How does the BMW i8 hybrid’s tiny engine hit 250km/h?

Automakers have consistently worked to get more power out of smaller engines, but an upcoming BMW model may take the crown. The i8, a sports model planned for sale in Canada next year, accelerates to 100 km/h in 4.5 seconds and can reach 250 km/h—and it’s a hybrid with only a three-cylinder engine.

I had an exclusive opportunity to drive a heavily-disguised model at the company’s test track in France, where the i8 proved it can run on electricity alone in the city, or hold its own at high speeds with some of the best of today’s conventional competitors.

“We need the ability for emission-free driving,” says Dr. Carsten Breitfeld, vice-president of BMW and director of the i8 program. “There will be a clear need for every powertrain in the future to reduce fuel consumption at its maximum.”

The i8 combines a variety of technologies. Its front wheels are powered by an electric motor, mated to a two-speed transmission that the car uses when running on battery only. After it’s recharged by plugging into a wall, the i8 can run almost silently for 35 km on electricity. That’s primarily for city use, but it can reach 120 km/h on the battery alone.

The rear wheels are powered by a turbocharged 1.5-litre three-cylinder engine, with a six-speed automatic transmission. During regular and performance driving, the i8 uses a combination of electricity and gasoline, using regenerative braking to recharge the battery while driving. The gas and electric systems, working together, produce 362 horsepower and 420 lb-ft of torque, comparable to what some eight-cylinder engines make.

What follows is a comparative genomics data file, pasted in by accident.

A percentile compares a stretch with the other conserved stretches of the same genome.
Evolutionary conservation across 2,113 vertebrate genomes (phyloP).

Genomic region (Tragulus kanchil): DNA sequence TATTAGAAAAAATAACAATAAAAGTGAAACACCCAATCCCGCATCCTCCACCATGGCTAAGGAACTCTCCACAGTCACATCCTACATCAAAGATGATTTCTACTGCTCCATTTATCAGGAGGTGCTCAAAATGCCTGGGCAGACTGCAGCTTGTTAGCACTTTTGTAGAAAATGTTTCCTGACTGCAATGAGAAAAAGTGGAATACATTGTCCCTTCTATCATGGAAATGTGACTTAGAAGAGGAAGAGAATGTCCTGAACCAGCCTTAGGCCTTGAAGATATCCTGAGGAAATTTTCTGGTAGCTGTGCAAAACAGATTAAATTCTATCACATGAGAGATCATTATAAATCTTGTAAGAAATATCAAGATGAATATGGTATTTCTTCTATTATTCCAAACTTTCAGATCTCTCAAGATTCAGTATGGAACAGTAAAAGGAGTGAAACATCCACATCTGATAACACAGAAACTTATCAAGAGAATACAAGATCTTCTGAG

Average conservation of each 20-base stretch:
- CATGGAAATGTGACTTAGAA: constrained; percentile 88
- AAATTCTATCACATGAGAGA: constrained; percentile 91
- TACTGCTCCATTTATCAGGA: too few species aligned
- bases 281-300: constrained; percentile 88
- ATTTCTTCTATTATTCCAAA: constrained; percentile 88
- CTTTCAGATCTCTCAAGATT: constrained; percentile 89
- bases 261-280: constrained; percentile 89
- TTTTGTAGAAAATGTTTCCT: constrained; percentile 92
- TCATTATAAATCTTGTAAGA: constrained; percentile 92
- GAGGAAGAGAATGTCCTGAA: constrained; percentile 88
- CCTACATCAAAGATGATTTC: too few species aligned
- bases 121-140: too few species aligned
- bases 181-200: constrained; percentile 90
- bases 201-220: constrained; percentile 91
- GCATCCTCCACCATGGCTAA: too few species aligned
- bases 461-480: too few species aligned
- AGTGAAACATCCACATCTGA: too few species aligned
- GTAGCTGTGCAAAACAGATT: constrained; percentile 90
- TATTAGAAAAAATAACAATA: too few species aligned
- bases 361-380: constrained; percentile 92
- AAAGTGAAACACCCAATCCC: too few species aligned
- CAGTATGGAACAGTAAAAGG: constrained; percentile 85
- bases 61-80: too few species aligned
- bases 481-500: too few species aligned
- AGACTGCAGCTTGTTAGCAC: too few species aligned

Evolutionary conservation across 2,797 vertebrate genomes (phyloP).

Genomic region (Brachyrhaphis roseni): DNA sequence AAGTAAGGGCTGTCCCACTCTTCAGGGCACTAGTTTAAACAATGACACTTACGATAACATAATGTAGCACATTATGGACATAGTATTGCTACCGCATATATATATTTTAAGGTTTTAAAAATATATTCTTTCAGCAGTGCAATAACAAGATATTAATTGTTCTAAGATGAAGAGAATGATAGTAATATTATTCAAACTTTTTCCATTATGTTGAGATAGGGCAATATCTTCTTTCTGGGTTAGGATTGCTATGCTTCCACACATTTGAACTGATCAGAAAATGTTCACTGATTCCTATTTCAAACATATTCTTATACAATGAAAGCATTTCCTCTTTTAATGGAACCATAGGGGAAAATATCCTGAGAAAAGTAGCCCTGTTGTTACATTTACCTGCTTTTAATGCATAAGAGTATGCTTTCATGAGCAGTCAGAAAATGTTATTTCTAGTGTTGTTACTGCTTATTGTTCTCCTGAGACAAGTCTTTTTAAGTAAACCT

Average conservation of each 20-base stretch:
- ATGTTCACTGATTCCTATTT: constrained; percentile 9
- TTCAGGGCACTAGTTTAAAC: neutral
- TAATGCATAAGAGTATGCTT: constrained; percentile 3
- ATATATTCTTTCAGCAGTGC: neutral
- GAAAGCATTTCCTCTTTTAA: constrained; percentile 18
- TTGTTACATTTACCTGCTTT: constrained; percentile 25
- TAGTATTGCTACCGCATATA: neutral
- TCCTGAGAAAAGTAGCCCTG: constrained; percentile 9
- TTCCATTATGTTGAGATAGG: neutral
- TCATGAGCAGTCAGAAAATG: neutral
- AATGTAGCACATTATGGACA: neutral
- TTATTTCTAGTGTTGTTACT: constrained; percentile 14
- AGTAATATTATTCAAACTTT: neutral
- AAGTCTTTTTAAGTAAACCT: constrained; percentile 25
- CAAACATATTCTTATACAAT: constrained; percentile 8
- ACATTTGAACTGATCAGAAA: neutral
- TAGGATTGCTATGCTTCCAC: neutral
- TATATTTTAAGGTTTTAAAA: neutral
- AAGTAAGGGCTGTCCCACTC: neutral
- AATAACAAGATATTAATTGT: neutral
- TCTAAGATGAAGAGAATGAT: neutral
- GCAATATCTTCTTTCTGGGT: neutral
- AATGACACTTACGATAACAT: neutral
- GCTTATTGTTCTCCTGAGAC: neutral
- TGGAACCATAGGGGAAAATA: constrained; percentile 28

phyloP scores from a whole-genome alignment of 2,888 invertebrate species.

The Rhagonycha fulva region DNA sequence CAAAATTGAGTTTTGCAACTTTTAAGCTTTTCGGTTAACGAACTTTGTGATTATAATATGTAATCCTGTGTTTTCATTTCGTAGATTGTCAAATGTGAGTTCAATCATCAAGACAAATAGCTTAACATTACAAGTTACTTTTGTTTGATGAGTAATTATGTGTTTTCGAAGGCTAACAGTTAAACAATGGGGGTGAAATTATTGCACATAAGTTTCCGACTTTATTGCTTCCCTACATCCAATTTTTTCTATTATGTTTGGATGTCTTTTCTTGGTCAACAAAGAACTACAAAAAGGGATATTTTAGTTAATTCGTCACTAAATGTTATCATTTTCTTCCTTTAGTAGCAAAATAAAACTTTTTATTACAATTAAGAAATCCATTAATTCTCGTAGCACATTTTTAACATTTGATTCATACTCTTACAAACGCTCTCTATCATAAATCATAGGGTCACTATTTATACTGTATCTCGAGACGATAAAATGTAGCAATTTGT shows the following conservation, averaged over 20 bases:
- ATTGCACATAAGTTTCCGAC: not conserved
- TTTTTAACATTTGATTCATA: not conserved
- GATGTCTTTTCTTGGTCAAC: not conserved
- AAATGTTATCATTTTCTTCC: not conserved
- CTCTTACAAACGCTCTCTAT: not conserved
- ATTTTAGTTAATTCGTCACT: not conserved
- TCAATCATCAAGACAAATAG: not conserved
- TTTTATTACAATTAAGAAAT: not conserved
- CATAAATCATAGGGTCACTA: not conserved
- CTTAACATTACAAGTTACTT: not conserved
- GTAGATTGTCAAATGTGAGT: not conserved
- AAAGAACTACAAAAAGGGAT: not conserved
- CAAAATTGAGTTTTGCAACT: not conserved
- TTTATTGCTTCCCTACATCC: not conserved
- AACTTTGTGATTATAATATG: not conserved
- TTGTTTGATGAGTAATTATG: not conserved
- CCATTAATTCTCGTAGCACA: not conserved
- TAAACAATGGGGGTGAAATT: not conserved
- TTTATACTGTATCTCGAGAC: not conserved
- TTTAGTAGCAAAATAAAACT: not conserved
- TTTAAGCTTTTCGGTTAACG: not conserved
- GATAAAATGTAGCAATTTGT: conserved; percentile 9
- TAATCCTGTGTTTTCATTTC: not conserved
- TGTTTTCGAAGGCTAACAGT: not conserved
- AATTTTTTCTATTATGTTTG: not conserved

Since both axles have their own power source, the i8 is all-wheel drive, which improves its handling. Electric motors make their power right away, while gasoline engines have to rev up. BMW solves this disparity with a small, high-voltage electric motor at the rear, which can provide additional power to the rear axle on acceleration.

To offset the heavy powertrain and battery, the i8 is made exclusively of lightweight materials, including an aluminum chassis, carbon fibre body, and plastic panels. The entire car weighs about 1,490 kg.

“What we put into the electric motor, we cut out of the (gasoline) engine,” Breitfeld says. “The smaller engine gives smaller fuel consumption, while the electric motor makes it dynamic.”

Very pricey

  • Forecast. BMW estimates that the i8 will get 2.9 L/100 km in combined hybrid driving, and use less than 10 L/100 km in racetrack-style driving.

  • Cost. Estimates for the i8’s Canadian pricing range from $160,000 to $180,000.

  • Sequel. The i8 is the second car in BMW’s “innovation” series, following the all-electric i3 city hatchback.

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